I just want to quickly add to this discussion, as it may be useful to others. The acceleration here really appears to be in the sense of p = rho*g*h, which is hydrostatic pressure at the bottom of e.g. water slab of height h under "gravity" described by g.

In other words, knowing the box length in the direction of the applied pressure allows you to precalculate the value of g, which is the acceleration in question. It is an entirely fake parameter in this case (and it must be set judiciously). That said, one should not be thrown off by values like 10^13 m/s^2 for ~tens of MPa across nanoscale systems. Entertainingly, the units (nm/ps^2 = 10^15 m/s^2) make the input values appear much less insane.


On 6/12/2018 11:45 AM, Alex wrote:
Okay, that's a reassuring start. I guess I will just have to try and track the cumulative flux to see if it's constant. I wouldn't want the flux to be increasing throughout simulation. Never used this option, obviously, so thanks for the tip!


On 6/12/2018 11:38 AM, Justin Lemkul wrote:

On 6/12/18 1:37 PM, Alex wrote:
Hi Justin,

Looking at acc-grps text in the manual, it's a bit unclear how a constant flow rate would be achieved in this case. Is a constant force in the amount of molecule mass, times the acceleration vector applied to each molecule in the group, or is there actual acceleration magically maintained?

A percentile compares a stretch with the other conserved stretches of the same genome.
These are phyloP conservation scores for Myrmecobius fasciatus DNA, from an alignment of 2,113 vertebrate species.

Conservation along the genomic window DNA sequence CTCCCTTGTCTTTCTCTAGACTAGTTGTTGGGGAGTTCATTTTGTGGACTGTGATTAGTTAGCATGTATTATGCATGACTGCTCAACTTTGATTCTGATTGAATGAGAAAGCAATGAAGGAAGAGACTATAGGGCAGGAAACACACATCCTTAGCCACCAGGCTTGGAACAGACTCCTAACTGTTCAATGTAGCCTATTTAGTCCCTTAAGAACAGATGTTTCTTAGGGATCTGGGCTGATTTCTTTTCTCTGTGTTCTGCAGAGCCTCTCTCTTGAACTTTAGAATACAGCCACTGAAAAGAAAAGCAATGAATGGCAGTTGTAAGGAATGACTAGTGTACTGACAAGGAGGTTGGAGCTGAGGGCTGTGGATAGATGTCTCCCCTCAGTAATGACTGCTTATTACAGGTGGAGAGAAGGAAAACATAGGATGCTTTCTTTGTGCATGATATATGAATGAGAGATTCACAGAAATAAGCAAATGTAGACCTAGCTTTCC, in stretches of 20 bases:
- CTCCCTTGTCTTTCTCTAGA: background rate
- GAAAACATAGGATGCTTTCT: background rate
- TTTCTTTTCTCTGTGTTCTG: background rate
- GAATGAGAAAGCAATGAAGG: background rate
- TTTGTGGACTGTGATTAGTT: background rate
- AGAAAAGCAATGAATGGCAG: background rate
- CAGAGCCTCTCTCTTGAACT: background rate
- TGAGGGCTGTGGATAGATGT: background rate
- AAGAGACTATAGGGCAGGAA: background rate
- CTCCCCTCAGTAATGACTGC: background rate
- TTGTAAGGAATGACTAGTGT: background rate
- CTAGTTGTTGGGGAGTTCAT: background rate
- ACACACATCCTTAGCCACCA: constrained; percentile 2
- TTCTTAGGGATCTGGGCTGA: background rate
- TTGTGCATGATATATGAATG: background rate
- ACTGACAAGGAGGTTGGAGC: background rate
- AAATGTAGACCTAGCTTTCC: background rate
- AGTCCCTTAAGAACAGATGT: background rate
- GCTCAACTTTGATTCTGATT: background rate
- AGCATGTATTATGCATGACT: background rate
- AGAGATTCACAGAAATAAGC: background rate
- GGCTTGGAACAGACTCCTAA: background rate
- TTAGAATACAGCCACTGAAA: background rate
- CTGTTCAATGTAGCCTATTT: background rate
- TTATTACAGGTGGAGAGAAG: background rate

I'm not familiar with the code, but it's what I know people have used to impose a constant force on a bulk solvent without having to use the pull code (which will throw errors).




On 6/12/2018 8:24 AM, Justin Lemkul wrote:

On 6/11/18 7:38 PM, Alex wrote:
Hi all,

I'm trying to explore pressure-induced processes, i.e. externally induced water flow across a porous membrane that spans the entire box in XY. There
are obvious choices:

1. Introduce the same type of a membrane without pores and make it a piston with pull code, e.g. constant force or tiny constant velocity along Z.
2. Apply constant force pull directly to the entire solvent group.

Any other ideas on osmosis-like processes? Has anyone tried any of the
options above?

I would think the pull code would be more headache than it's worth in this case. I'd simply try inducing the flow with acc-grps.


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